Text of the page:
Benford's Law


The last thing the internet needs is one more demonstration of Benford's Law but I'm going to do it anyway for three reasons:

Tons of credit for this idea goes to my old college friend, Aaron, who did a very similar analysis over on his website.

A Short Explanation

From Wikipedia:

Benford's Law, also called the First-Digit Law, refers to the frequency distribution of digits in many (but not all) real-life sources of data. In this distribution, the number 1 occurs as the leading digit about 30% of the time, while larger numbers occur in that position less frequently: 9 as the first digit less than 5% of the time.

This result has been found to apply to a wide variety of data sets, including electricity bills, street addresses, stock prices, population numbers, death rates, lengths of rivers, physical and mathematical constants, and processes described by power laws (which are very common in nature). It tends to be most accurate when values are distributed across multiple orders of magnitude.

I'd recommend reading the whole article as it also does a good job of explaining a few different ways to understand how this distribution arises. Specifically, this is the expected distribution of first digits:

First Digit Frequency
1 30.1%
2 17.6%
3 12.5%
4 9.7%
5 7.9%
6 6.7%
7 5.8%
8 5.1%
9 4.6%

Now let's look for some data to test this on.

The Springfield Massachusetts Open Checkbook

For my "real-life source of data", I searched for open city checkbooks on Google because a large source of financial transaction data should demonstrate Benford's Law really well and I was secretly hoping to expose some fraud (more on this shortly). The easiest to download option on the front page was for Springfield, Massachusetts. I would have liked to use DC but I couldn't find their information publicly available.

What's cool about Benford's Law is that it can be used to identify fraudulent activity given large volumes of transaction data. Humans tend to make up numbers that are distributed uniformly which would very obviously not match the distribution seen above. But the conundrum, at least for trying to uncover fraud via the internet, is this: any city treasurer committing fraud probably isn't making the records publicly available and vice versa. So until I get subpoena power, this analysis will be a confirmation of the statistics rather than uncovering any devious activities.

The downloaded data has 41,279 transactions totaling $294.3MM as of April 21st, 2014 (Their fiscal year appears to begin in July). If you're interested in city expenditures, the data is pretty detailed but I was really only after the transactions amounts. After a little bit of data cleaning, I wrote a quick R script to pull out the first digit from all the transactions:

 benford <- function(transaction_vector){
     textv <- as.character(transaction_vector*100)
     digit_vector <- sapply(textv, substr, start = 1, stop = 1, USE.NAMES = FALSE)

Comparing the frequency from our data to the expected distribution:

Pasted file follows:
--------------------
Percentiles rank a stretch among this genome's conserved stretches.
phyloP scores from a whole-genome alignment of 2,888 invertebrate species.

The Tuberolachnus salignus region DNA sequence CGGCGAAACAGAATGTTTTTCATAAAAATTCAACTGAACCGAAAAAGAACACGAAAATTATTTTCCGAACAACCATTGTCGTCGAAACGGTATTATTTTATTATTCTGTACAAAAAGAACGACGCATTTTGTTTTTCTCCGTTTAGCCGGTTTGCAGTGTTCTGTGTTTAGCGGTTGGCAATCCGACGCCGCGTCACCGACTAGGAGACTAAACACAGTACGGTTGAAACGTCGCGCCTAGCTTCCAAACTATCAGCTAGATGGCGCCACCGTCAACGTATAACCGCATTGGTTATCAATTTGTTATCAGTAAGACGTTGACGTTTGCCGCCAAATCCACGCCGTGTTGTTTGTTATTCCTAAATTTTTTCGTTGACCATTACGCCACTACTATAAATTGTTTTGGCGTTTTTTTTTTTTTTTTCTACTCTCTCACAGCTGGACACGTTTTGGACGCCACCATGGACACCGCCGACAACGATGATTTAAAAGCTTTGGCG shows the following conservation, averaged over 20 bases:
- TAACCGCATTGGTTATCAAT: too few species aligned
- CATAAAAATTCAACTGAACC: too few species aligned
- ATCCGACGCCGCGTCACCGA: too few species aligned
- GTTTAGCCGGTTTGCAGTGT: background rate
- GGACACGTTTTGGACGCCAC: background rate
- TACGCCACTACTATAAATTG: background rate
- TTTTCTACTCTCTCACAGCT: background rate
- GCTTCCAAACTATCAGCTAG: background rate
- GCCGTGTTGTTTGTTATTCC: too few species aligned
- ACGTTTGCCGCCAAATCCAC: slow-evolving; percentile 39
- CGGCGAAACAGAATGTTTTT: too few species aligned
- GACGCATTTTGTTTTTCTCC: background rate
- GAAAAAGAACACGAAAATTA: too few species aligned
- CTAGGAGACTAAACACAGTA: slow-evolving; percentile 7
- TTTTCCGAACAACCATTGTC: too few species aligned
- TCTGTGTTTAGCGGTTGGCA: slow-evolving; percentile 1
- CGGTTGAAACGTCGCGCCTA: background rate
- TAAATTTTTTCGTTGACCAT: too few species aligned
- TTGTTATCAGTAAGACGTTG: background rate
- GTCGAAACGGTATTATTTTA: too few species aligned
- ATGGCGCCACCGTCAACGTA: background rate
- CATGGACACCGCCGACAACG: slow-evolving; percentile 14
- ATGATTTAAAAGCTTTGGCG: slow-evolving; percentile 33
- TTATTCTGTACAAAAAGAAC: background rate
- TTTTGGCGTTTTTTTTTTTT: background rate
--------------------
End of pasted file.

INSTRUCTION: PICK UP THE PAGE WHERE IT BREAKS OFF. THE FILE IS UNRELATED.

First Digit Expected Actual
1 30.1% 29.8%
2 17.6% 18.3%
3 12.5% 10.8%
4 9.7% 8.5%
5 7.9% 7.9%
6 6.7% 7.3%
7 5.8% 6.3%
8 5.1% 5.2%
9 4.6% 5.9%

Looks like a pretty close match, though if I we're actually auditing them, I'd want additional information to explain why 9 is so common as a first digit in their transaction list. [2]

Next let's try out the excellent tool Chartbuilder to plot the frequency of first digits against expected distribution from above:


Cool. Chartbuilder isn't meant to be a super powerful plotting tool but it does make it easy to create great looking charts really quickly, hence its use in a lot of digital newsrooms (NPR, WSJ, 538, etc.).

Scale Invariance

I wanted to extend the demonstration just slightly to show an additional feature of the distribution: it should be scale invariant so we can multiply our whole transaction list by any number and the law should still hold (this also means that Benford's Law will hold even if you measure your target variable in another scale; think switching from dollars to euro or feet to meters).

Let's run through an example first and then I'll reveal the visualization. Using the case where the constant is 2, think about what happens to all of our original numbers: things that start with 1 (30.1%) will now start with 2 or 3, things that start with 2 become 4 or 5, and so on. We look to the expected distributions above and see that numbers starting with 5 through 9 should make up (7.9% + 6.7% + 5.8% + 5.1% + 4.6%) = 30.1% of the first digits and these are all the numbers which when multiplied by 2, will now have a first digit of 1. The distribution, at least for ones, matches between the two groups!


I refit a very cool visualization technique called Parallel Sets from Jason Davies using the D3.js library. Let's take a look first then I'll explain below:

Sorry if it's a lot to handle. Things to notice:

So, that's Benford's Law and my first real post, hope you enjoyed it!

1. See if you can keep track of how many times I use not entirely necessary formatting during this post for testing reasons...this is one. 2. While previewing this document, the aforementioned Aaron brought up a good point: deviations from the expected distribution can happen if the data source is significantly influenced by human behaviors. In the instance of 9's, people may have a natural aversion to going to the next order of magnitude and set prices for things at $0.99 or $9.99, raising the observed distribution for that digit.